Silva was expected to defend the UFC Middleweight Championship against Vitor Belfort on 2 January 2010, at UFC 108. However, Ed Soares announced that the bout would not take place as Silva would not be fully recovered from surgery. Silva was then set to face Belfort on 6 February 2010, at UFC 109. The fight, however, was dependent on Silva’s healing, which he described as “not going as planned.” The fight was canceled because of Silva’s slow recovery. Silva was once again scheduled to face Belfort on 10 April 2012, at UFC 112. The fight was later canceled again due to an injury to Belfort. Demian Maia was selected to fill the spot and take on Silva for the belt.
In the first two rounds fighting Maia, Silva appeared to mock his opponent while employing quick, precise striking. In the third round, however, Silva’s tempo seemed to change. He looked to Maia to be the aggressor while he largely circled and taunted his opponent. In the fifth round, Silva’s lack of action prompted referee Dan Miragliotta to warn Silva for his conduct. The crowd began to side with Maia, who was the only fighter attempting to engage. After 5 rounds, Silva was declared the winner via unanimous decision.
Silva was widely criticized for his performance. Dana White said it was the most embarrassed he had ever been since becoming UFC president. Midway through the fourth round, White walked away from the fight and gave the championship belt to Silva’s manager, Ed Soares. White was so annoyed that he declined to personally place the belt around Silva’s waist, claiming it was the first time he had done so after a title match. It was also claimed that Silva verbally taunted Maia, saying, “Come on, hit me in the face, playboy.” In the immediate post-fight interview, Silva apologized and said that he wasn’t himself and that he would need to go back and reevaluate the humility that got him to where he is. In the post-fight interview, Silva made multiple references about how Demian insulted him before the bout. However, the pre-fight banter was seen by many as not out of the ordinary.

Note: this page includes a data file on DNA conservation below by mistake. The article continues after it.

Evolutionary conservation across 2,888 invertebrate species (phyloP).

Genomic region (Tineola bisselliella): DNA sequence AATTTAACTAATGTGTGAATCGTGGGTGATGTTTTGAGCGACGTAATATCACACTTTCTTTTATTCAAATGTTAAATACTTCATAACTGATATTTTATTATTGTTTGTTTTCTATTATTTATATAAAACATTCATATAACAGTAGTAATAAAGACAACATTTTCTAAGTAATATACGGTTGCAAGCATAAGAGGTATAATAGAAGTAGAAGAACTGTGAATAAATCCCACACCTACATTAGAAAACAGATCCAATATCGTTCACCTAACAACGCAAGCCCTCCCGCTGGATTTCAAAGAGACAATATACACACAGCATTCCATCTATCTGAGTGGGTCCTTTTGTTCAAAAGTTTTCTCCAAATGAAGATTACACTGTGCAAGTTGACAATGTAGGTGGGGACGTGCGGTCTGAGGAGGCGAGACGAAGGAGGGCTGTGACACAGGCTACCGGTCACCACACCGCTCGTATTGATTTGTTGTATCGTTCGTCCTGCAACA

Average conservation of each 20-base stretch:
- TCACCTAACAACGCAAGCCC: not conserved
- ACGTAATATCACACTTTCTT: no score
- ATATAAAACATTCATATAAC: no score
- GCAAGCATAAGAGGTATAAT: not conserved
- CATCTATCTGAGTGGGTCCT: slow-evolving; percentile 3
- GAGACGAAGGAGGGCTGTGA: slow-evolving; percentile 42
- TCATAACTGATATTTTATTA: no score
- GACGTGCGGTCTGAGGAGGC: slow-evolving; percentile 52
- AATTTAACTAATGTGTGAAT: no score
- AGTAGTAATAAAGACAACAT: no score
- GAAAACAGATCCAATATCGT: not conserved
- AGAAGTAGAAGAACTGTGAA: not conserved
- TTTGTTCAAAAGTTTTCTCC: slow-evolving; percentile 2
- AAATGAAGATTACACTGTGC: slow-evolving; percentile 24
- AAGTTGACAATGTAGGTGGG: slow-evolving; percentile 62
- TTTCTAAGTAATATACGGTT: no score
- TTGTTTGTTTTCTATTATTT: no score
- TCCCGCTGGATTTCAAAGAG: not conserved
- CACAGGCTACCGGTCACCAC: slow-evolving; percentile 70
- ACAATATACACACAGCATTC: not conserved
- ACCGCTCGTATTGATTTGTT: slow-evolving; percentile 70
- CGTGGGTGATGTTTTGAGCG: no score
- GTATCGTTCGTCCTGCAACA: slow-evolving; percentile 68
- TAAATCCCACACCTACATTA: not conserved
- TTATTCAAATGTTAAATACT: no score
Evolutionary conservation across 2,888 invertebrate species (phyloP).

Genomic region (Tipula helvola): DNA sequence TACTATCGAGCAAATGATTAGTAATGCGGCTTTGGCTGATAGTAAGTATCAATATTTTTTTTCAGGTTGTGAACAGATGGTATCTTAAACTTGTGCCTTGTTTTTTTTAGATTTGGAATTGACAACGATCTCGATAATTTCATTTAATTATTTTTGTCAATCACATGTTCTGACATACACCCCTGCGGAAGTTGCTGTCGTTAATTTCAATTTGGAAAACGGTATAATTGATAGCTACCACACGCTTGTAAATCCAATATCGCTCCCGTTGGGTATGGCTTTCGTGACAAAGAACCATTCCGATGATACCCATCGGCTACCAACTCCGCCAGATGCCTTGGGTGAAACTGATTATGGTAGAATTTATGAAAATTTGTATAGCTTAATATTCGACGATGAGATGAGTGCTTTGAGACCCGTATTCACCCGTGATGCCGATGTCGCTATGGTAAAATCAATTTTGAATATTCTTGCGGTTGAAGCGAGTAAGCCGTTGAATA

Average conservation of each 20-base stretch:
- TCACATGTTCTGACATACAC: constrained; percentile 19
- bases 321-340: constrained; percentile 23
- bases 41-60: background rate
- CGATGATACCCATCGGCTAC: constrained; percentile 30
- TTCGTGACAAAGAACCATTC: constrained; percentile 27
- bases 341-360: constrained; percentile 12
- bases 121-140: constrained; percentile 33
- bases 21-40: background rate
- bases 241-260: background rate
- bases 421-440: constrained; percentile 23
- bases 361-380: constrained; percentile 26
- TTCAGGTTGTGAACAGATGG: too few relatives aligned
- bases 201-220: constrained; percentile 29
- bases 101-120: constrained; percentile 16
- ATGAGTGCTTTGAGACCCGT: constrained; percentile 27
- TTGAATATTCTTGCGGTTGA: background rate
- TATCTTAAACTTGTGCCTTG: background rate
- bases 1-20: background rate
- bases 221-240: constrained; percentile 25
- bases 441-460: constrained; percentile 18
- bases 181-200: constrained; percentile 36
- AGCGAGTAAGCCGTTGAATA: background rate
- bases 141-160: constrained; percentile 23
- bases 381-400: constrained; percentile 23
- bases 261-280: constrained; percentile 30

On 7 August 2010, Silva faced Chael Sonnen for the UFC Middleweight title at UFC 117. In the first round, Sonnen stunned Silva with a punch before taking him down and dominating from the top position, landing multiple blows. The following three rounds played out in a similar fashion, going to the ground early with Sonnen dominating from inside Silva’s guard. In the fifth round, Silva slipped after being tagged by Sonnen’s left hook and the challenger took advantage by once again establishing a top position and delivering strikes to Silva. With about two minutes left in the round, Silva was able to lock up a triangle armbar on Sonnen, forcing Sonnen to submit at 3:10 of Round 5.
Silva was hit more in the fight than in his entire UFC career up till that point. According to CompuStrike, in his first 11 UFC fights, Silva was hit 208 times. Sonnen hit him a total of 289 times. After the bout it was revealed that Sonnen would have won a judges’ decision. All three judges had Sonnen marked as the winner of all four rounds, judges Nelson Hamilton and Dan Stell had Sonnen taking Round 1 10–8, as well as Hamilton awarding the challenger another 10–8 total in Round 3. Silva later claimed to have gone into the fight with a cracked rib and that a doctor advised him not to fight. Dana White announced that Sonnen would get a rematch upon Silva return.
Following the fight the California State Athletic Commission confirmed that Chael Sonnen tested positive for synthetic testosterone, with his test having revealed a high testosterone to epitestosterone ratio, indicative of testosterone replacement therapy. The promised rematch was revoked after the issue with his testosterone ratio came to light, however, after Sonnen came back and won two straight fights, Dana White scheduled the rematch.
Silva faced Vitor Belfort on 5 February 2011, at UFC 126. Belfort was expected to face Yushin Okami on 13 November 2010, at UFC 122, but was replaced by Nate Marquardt. After a “feeling out” period of about two and a half minutes in the first round, Silva and Belfort started to trade strikes. Silva landed a front kick to Belfort’s jaw and followed up with punches to the grounded challenger. Referee Mario Yamasaki stopped the fight at 3:25 into the first round. With the win Silva handed Belfort his first KO loss in 28 career fights and extended his record streak of title defenses to eight. Silva then faced Yushin Okami on 27 August 2011, at UFC 134. He defeated the Japanese middleweight by TKO at 2:04 of round 2, displaying skilled head movement and accurate striking. His record then went to 31–4, avenging his DQ loss to Okami back in 2006.
A rematch with Chael Sonnen was to take place on 23 June 2012, at UFC 147, but the bout was moved back to 7 July 2012, at UFC 148, while the expected co-feature of the Brazilian event, a rematch between Vitor Belfort and Wanderlei Silva would headline the event. The change was due to a scheduling conflict with the UN Conference Rio+20, which occurred during the same time frame as UFC 147. At UFC 148, after again being dominated throughout the first round, Silva stopped Sonnen in the second with a TKO.
Title loss and injury